SOUTHBURY, CT (WFSB) - A U.S. District Court has issued a preliminary injunction against Connecticut's governor public safety commissioner after it found a violation against the Second Amendment.
Federal District Court Judge Jeffrey A. Meyer issued the order Monday that within one week, Gov. Ned Lamont must modifying the portions of his March 17 executive order that suspended the law requiring state and local law enforcement accept applications, including taking the requisite fingerprints, from Connecticut residents seeking new firearm permits.
The Connecticut Citizens Defense League, or CCDL, announced the injunction on Tuesday morning against Lamont and Department of Emergency Services and Public Protection Commissioner James Rovella.
As a result of the executive order, the CCDL said law enforcement throughout the state refused to accept new firearms permit applications, thereby unconstitutionally suspending the process to obtain a permit to purchase and possess firearms for self-defense.
It said Lamont ignored a letter from April 7, 2020 that sought the reinstatement of the application process. The CCDL said it had no choice but to file May 9, 2020 action to obtain relief for its members from the federal court.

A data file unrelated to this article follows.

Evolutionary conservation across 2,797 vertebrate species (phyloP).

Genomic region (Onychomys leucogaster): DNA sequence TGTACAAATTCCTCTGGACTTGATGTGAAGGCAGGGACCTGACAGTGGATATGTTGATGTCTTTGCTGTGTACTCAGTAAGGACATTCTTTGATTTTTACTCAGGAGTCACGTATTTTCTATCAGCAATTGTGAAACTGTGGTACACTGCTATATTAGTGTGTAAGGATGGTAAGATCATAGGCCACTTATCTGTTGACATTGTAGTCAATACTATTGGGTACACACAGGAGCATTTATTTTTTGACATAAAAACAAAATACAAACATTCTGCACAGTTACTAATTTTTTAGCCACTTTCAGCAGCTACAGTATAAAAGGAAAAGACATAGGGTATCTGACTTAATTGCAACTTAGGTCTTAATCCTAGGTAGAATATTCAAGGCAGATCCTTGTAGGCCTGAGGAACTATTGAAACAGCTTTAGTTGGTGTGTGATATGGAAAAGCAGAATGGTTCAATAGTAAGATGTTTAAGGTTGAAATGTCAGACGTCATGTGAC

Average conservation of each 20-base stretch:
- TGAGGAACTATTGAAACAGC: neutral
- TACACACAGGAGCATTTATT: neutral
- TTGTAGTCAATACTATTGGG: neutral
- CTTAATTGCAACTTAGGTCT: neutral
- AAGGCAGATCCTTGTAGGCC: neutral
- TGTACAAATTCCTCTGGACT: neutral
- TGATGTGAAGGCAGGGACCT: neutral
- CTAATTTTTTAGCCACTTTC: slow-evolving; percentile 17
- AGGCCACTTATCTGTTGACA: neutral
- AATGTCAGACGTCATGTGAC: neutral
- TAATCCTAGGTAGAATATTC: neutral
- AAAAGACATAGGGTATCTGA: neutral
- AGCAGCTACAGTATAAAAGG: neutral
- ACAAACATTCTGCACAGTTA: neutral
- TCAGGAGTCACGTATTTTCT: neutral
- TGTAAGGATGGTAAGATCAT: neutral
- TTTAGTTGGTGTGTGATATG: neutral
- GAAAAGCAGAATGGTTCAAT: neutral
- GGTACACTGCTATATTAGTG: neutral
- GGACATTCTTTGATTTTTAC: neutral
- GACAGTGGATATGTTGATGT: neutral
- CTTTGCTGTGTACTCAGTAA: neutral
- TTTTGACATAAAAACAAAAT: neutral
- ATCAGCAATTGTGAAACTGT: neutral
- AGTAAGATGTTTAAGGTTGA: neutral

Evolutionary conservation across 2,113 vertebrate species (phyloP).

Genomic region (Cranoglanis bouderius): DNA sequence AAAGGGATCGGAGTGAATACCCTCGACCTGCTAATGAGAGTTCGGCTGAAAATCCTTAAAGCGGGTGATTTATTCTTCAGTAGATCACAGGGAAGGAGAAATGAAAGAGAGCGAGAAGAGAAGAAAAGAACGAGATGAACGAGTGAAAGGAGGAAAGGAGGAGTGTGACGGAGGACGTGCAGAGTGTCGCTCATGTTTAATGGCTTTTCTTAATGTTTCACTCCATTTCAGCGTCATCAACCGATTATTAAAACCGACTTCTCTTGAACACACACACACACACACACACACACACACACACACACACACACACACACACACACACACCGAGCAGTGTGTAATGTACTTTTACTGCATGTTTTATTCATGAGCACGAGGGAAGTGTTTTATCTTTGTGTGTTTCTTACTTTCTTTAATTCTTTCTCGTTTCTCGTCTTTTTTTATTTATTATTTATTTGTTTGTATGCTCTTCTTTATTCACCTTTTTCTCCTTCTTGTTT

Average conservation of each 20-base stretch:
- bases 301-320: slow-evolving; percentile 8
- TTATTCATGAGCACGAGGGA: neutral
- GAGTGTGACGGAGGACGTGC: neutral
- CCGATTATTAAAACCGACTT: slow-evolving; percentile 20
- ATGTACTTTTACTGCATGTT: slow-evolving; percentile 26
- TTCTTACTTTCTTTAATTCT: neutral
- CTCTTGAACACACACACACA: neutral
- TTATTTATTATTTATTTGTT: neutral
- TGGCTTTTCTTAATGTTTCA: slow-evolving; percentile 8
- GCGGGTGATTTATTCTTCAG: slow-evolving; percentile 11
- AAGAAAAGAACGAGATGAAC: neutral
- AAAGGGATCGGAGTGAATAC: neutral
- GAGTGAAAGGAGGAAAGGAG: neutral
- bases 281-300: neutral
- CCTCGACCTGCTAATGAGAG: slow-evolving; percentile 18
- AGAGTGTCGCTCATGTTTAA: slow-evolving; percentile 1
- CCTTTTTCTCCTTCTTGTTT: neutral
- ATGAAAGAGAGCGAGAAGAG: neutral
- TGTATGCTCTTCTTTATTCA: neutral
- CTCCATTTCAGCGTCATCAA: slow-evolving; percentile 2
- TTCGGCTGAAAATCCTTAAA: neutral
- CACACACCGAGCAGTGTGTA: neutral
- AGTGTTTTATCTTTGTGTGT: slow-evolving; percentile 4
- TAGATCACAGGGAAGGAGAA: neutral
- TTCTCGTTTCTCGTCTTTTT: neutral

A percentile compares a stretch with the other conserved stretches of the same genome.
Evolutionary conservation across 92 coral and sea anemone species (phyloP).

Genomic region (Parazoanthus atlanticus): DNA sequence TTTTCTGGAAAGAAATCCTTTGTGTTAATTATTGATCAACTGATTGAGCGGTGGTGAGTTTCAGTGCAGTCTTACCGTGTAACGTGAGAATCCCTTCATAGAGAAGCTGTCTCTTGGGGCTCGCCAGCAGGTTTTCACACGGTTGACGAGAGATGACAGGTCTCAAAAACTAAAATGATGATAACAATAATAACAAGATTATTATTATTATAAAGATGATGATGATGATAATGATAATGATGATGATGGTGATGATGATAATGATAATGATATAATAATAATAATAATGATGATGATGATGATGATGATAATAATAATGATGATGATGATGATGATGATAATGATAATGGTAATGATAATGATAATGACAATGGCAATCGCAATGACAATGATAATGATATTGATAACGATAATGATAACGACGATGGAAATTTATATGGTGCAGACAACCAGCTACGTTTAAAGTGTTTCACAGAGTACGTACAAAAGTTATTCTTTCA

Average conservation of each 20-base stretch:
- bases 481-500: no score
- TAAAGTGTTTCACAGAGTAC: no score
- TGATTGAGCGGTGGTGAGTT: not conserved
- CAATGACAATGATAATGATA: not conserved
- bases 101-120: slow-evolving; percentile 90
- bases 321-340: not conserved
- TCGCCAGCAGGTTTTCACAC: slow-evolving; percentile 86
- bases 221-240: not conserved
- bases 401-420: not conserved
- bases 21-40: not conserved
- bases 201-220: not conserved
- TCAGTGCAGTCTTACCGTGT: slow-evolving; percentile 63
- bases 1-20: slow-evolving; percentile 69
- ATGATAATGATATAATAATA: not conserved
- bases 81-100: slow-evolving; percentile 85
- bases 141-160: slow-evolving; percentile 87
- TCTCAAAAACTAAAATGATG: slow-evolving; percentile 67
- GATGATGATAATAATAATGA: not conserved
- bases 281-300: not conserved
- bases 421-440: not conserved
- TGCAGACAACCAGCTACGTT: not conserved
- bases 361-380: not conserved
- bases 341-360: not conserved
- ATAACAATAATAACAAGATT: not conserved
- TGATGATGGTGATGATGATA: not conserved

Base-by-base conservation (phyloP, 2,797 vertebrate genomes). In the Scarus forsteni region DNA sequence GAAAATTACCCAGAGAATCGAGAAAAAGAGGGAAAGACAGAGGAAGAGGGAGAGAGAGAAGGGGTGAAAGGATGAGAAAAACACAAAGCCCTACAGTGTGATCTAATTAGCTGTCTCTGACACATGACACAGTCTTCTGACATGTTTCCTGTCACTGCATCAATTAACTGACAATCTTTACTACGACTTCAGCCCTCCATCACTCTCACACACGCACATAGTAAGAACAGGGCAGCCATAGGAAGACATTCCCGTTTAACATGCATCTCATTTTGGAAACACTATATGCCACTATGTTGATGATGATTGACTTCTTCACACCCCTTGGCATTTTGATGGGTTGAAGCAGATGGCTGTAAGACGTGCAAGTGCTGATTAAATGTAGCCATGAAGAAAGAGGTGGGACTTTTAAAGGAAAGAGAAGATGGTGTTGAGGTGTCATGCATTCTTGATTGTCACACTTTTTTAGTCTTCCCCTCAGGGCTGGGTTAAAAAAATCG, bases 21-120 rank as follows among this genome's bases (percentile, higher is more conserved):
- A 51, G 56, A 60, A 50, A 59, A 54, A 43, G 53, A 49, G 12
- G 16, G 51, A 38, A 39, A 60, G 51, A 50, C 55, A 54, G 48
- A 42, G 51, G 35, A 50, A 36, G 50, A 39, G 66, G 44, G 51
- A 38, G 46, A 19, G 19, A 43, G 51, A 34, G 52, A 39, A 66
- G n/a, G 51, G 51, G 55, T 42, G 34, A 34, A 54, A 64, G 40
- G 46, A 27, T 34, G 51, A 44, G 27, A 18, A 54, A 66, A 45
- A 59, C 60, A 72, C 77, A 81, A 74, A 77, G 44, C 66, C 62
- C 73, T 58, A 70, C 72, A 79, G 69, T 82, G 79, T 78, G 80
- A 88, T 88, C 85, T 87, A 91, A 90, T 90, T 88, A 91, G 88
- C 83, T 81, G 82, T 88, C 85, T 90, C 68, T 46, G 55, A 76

In his 26 page decision, Meyer ruled that order, and law enforcement’s implementation of it, “plainly burdens conduct protected by the Second Amendment.” Further, that “they categorically foreclose a person who does not already have a permit or certification from acquiring a handgun if the person’s fingerprints are not already on file. One cannot exercise the right to possess a handgun in the home for self-defense if one is prevented from acquiring a handgun in the first place.”
According to the CCDL, the state argued Lamont and Rovella did not violate the plaintiffs’ Second Amendment rights because the “temporary” suspension was necessitated by the COVID-19 pandemic, and the federal court should not intervene.
Meyer dispelled that argument and wrote “If the governor and the commissioner were to issue a gag order barring plaintiffs from exercising their First Amendment free speech rights for the balance of the COVID-19 crisis, plaintiffs would surely suffer injury despite the ‘temporary’ nature of the crisis.”
Meyer imposed a preliminary injunction against Lamont and Rovella, and ordered that by June 15, the governor must modify the executive order and restore the fingerprinting and firearm permit application process. The order also said that Rovella must resume fingerprinting “for applicants seeking permits to acquire, carry, or possess firearms that are subject to protection under the Second Amendment.”